The Crab and the Fox 螃蟹和狐狸
A crab1 once left the sea-shore and went and settled in a meadow2 some way inland, which looked very nice and green and seemed likely to be a good place to feed in. But a hungry fox came along and spied the crab and caught him. Just as he was going to be eaten up, the crab said, "This is just what I deserve, for I had no business to leave my natural home by the sea and settle here as though I belonged to the land."
Be content with your lot.
The Ant 蚂蚁
Ants were once men and made their living by tilling the soil. But, not content with the results of their own work, they were always eating longing1 eyes upon the crops and fruits of their neighbours, which they stole, whenever they got the chance, and added to their own store. At last their covetousness2 made Jupiter so angry that he changed them into ants. But, though their forms were changed, their nature remained the same: and so, to this day, they go about among the cornfields and gather the fruits of others' labour, and store them up for their own use.
You may punish a thief, but his bent3 remains4.
Apelles and the young ass 阿佩莱斯和小毛驴
Apelles meeting with the little ass1 invited him to tea that very right. The little ass was trembling with delight. He prances2 through the wood; he pesters3 all who pass: 'Apelles bores me so. He will not let me be, you know! Whenever him I see, he asks me in to tea. I'm sure he wants to paint a Pegasus from me.'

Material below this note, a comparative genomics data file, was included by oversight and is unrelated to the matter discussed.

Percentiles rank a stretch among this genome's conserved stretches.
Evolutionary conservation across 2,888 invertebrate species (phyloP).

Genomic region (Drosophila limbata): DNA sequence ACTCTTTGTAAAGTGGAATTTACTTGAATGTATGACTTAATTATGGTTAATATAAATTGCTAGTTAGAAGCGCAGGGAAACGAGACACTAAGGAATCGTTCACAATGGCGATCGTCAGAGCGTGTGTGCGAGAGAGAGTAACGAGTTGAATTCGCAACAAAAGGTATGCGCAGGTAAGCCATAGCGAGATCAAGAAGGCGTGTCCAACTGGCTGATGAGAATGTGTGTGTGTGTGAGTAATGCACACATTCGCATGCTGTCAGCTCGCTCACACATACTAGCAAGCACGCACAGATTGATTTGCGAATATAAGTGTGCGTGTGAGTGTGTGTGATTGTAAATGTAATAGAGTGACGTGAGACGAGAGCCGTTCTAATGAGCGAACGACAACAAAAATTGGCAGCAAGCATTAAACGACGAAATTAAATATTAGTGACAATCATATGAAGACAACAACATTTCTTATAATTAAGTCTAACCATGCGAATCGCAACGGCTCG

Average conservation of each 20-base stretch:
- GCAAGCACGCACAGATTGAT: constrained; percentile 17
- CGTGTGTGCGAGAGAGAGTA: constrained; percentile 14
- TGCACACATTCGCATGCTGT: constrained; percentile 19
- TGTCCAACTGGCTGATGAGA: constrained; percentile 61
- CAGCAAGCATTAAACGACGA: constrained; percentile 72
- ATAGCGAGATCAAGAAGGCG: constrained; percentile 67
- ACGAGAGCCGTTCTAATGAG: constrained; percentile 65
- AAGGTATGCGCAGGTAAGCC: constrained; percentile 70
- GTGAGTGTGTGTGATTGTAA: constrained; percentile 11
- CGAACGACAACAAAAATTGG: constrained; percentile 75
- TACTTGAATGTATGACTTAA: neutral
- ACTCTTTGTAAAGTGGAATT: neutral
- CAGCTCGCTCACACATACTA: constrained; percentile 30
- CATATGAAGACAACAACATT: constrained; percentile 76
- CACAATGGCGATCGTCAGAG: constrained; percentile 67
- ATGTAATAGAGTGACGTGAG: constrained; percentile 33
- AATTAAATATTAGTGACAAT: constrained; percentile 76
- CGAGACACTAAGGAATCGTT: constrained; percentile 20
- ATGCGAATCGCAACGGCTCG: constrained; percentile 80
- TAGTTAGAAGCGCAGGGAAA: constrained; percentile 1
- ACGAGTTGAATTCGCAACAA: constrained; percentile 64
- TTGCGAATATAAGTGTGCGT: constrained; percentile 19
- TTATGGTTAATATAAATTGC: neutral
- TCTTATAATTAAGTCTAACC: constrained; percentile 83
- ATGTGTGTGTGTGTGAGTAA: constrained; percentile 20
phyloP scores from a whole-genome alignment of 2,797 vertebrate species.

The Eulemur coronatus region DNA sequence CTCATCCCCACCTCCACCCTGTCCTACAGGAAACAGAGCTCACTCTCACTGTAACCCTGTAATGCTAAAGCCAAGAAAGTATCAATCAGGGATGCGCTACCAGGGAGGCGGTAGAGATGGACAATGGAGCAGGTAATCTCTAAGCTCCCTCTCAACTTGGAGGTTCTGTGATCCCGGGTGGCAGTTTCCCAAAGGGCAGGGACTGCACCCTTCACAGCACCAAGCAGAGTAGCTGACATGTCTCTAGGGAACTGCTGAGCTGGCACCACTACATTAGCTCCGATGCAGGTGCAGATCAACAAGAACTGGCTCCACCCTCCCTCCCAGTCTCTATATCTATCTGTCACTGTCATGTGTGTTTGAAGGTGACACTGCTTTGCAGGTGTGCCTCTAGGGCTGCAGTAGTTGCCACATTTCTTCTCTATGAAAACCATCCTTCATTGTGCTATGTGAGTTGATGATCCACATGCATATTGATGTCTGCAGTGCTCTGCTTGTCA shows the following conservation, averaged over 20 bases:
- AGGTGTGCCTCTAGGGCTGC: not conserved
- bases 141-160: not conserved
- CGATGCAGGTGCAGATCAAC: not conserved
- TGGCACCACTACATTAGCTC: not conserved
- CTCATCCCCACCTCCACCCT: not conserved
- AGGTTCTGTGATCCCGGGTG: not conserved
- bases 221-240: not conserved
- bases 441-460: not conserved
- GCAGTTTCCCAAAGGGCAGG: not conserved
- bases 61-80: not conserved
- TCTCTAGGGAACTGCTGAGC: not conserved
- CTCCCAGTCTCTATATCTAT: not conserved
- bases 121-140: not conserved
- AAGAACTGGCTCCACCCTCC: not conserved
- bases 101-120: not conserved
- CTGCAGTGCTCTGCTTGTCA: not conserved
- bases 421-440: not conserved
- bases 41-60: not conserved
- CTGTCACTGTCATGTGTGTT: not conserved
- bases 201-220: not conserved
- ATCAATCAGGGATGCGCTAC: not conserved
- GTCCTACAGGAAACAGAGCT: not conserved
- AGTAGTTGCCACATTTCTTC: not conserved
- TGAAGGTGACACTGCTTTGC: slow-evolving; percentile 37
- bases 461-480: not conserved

'Oh no!' Apelles said as he happened to be near, 'I am painting the judgment4 of King Midas. I'm acquainting with you because you seem to boast the proper length of ear. So if you'll come to tea, most happy I shall be. For long-eared asses5 are not rare, but with the ears that you can show, no little or big ass either ever could compare!'
Consumed with vanity, the fool admires himself for that which others ridicule6, and often makes a boast of that which ought to shame him most.
The hound and the fox 猎狗和狐狸
A hound, roaming in the forest, spied a lion. He thought the lion might be a good prey1 and chased, thinking he would make a fine quarry2. Presently the lion perceived that he was being pursued, so, stopping short, he rounded on his pursuer and gave a loud roar. The hound immediately turned tail and fled. A fox, seeing him running away, jeered3 at him and said, "Ho! Ho! There goes the coward who chased a lion and ran away the moment the roared!"
The grasshopper and the ants 蚂蚱和蚂蚁
One fine day in winter some ants were busy drying their store of corn, which had got rather damp during a long spell of rain. Presently1 up came a grasshopper2 and begged them to spare her a few grains, "For," she said, "I'm simply starving." The ants stopped work for a moment, though this was against their principles. "May we ask," said they, "what you were doing with yourself all last summer? Why didn't you collect a store of food for the winter?" "The fact is," replied the grasshopper, "I was so busy singing that I hadn't the time." "If you spent the summer singing," replied the ants, "you can't do better than spend the winter dancing." And they chuckled3 and went on with their work.